What is the Rehat Maryada?
The Sikh Rehat Maryada is the Official Sikh Code of Conduct and Conventions. There were a number of unsuccessful attempts in the eighteenth century following the death of Guru Gobind Singh to produce an accurate portrayal of the Sikh conduct and customs. These attempts were contradictory and inconsistent with many of the principles of the Gurus and were not accepted by the majority of the Sikhs.
Starting in 1931, an attempt was made by the Shiromani Gurdwara Parbandhak Committee (S.G.P.C.) to produce a modern standard Rehat. These efforts involved the greatest Sikh scholars and theologians of this century who worked to produce the current version. The document produced has been accepted as the official version which provides guidelines against which all Sikh individuals and communities around the world can measure themselves.
The Rehat Maryada is the only version authorized by the Akal Takht, the seat of supreme temporal authority for Sikhs. Its implementation has successfully achieved a high level of uniformity in the religious and social practices of Sikhism.
Definition of Sikh
Any human being who faithfully believes in:
- One Immortal Being
- Ten Gurus, from Guru Nanak Dev to Guru Gobind Singh
- The Guru Granth Sahib
- The utterances and teachings of the Ten Gurus
- The baptism bequeathed by the tenth Guru, who does not owe allegiance to any other religion, is a Sikh.
Aspects of Sikh Living
A Sikh’s life has two aspects:
- Individual or Personal
- Corporate or Panthic
Sikh Personal Life
A Sikh’s personal life according to Sikh Rehat Maryada should comprehend:
1. Meditation on Naam (Divine Substance) and the scriptures
2. Leading life according to the Guru’s teachings and
3. Altruistic voluntary service.
Meditating on Naam (Divine Substance) and Scriptures
a. A Sikh should wake up in the ambrosial hours (three hours before the dawn), take bath and, concentrate his/her thoughts on One Immortal being, repeat the name of Waheguru’ (Wondrous Destroyer of darkness).
b. He/she should recite the following scriptural compositions every day:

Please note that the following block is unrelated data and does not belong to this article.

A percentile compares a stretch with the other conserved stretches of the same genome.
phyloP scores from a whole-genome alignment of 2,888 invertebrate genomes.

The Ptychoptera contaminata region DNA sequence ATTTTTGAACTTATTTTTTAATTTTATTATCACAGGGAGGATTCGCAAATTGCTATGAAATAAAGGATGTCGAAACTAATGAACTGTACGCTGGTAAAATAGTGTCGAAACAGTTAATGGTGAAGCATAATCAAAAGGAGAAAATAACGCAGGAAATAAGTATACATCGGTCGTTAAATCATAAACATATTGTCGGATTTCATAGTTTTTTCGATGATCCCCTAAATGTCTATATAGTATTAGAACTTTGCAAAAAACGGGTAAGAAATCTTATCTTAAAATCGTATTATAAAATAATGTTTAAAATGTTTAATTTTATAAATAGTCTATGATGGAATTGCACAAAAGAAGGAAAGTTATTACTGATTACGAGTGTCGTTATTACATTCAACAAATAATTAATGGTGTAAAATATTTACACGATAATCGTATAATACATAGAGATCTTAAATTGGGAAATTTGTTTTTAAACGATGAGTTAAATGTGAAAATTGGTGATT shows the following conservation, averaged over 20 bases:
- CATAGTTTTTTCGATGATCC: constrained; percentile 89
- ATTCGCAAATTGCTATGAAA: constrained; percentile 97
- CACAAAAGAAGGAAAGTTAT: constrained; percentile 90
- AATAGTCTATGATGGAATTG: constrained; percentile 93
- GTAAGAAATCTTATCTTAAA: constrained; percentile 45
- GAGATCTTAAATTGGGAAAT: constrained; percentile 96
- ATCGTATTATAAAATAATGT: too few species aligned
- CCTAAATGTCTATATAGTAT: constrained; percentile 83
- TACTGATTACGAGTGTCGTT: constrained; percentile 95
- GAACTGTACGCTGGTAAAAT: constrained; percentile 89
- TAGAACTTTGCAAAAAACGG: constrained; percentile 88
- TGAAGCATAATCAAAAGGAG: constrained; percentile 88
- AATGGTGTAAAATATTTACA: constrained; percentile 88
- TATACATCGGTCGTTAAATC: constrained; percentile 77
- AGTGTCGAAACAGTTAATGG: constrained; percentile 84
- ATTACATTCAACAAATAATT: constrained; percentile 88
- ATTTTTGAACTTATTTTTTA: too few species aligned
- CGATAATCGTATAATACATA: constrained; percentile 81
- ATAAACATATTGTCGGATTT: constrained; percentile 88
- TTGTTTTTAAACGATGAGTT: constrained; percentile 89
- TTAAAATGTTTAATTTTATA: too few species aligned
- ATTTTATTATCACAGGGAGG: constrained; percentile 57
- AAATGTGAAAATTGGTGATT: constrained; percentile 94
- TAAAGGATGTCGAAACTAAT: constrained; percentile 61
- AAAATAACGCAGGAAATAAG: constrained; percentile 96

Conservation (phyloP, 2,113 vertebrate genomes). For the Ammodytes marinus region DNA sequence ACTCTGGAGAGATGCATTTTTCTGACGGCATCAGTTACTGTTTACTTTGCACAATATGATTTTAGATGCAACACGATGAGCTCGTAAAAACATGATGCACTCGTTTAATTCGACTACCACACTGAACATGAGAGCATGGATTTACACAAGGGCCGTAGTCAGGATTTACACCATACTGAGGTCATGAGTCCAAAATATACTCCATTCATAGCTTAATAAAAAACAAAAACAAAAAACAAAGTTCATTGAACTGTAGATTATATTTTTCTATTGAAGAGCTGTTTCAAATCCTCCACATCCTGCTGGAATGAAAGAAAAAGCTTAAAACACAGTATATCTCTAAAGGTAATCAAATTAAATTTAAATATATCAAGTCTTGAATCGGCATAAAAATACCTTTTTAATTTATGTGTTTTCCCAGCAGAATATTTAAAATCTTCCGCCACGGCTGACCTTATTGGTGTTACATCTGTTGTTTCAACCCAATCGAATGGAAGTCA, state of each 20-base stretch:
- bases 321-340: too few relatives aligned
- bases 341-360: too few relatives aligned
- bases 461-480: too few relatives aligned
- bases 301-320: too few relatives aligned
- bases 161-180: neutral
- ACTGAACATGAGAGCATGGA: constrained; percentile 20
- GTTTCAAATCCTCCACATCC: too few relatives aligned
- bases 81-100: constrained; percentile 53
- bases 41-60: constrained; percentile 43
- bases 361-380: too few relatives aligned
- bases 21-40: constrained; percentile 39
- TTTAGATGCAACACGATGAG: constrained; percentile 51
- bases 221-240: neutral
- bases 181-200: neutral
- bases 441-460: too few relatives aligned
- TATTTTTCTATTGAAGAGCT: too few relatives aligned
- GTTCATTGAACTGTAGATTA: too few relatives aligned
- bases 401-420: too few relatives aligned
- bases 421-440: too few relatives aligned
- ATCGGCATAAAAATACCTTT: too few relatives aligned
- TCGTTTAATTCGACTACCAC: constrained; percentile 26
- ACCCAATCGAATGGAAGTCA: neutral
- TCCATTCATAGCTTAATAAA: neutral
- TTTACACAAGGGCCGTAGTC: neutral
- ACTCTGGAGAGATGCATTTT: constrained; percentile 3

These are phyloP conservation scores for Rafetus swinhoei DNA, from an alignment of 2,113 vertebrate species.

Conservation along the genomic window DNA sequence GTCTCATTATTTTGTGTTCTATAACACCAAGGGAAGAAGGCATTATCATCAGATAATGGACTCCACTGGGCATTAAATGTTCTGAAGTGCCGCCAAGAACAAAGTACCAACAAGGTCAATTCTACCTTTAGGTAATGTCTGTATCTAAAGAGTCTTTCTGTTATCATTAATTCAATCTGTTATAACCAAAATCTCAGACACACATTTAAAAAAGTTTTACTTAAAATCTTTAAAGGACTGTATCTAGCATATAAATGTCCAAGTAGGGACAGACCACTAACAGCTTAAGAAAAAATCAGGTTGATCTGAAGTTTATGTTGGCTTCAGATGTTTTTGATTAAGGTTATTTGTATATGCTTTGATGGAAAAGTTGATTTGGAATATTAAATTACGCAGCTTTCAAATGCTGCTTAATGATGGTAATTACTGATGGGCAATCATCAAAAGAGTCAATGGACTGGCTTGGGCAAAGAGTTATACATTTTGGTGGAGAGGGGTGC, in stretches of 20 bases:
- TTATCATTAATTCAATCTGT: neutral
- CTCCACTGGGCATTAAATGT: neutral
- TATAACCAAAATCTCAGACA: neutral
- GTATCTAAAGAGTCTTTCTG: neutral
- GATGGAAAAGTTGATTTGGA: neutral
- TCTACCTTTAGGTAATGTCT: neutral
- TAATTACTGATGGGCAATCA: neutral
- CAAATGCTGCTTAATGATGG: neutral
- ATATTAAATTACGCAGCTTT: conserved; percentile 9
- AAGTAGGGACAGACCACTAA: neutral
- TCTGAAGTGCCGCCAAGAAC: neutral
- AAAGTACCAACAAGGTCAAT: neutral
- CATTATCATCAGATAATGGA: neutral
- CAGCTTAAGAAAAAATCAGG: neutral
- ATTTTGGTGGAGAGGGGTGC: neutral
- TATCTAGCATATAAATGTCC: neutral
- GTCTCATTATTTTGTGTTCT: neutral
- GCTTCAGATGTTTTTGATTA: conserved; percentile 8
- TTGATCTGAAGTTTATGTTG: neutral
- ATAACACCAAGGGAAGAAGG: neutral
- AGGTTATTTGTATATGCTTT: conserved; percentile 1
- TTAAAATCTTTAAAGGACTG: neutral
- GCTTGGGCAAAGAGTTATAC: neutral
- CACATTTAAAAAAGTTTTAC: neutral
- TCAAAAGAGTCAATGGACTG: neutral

1. The Japji, the Jaap, and the Ten Sawayyas (Quartets) – beginning “Sarawag Sudh” – in the morning.
2. Sodar Rehras compromised the following compositions:
- Nine hymns of the Guru Granth Sahib, occurring in the holy book after the Japuji Sahib, the first of which begins with “Sodar” and the last of which ends with “saran pare ki rakh sarma”.
- The Benti Chaupai of the tenth Guru (beginning “hamri karo hath dai rachha” and ending with “dusht dokh te leho bachai”
- The Sawayya beginning with the words “pae geho jab te tumre”
- The Dohira beginning with the words “sagal duar kau chhad kai”
- The first five and the last pauris (stanzas) of Anand Sahib
- And Mundawani and the Slok Mahla 5 beginning “tere kita jato nahi” in the evening after
3. The Sohila – to be recited at night before going to bed
The morning and evening recitations should be concluded with Ardas (formal supplication litany).
To Know More about the Following:
- Joining the Congregation for the understanding of and reflecting on Gurbani
- Kirtan (Devotional Hymn Singing by a Group or an individual)
- Taking Hukam
- Reading the Guru Granth Sahib, and many more Sikh Code of Conduct or Sikh Rehat Maryada related questions please download the complete Sikh Rehat Maryada from the download link given below:
- Read the Entire Sikh Code of Conduct divided into Sections and Chapters. Click Here
- Rehat Maryada by Damdami Taksal
Sikh Code of Conduct Book
Download Sikh Code of Conduct Book or Rehat Maryada PDF in English released by SGPC Free of Cost.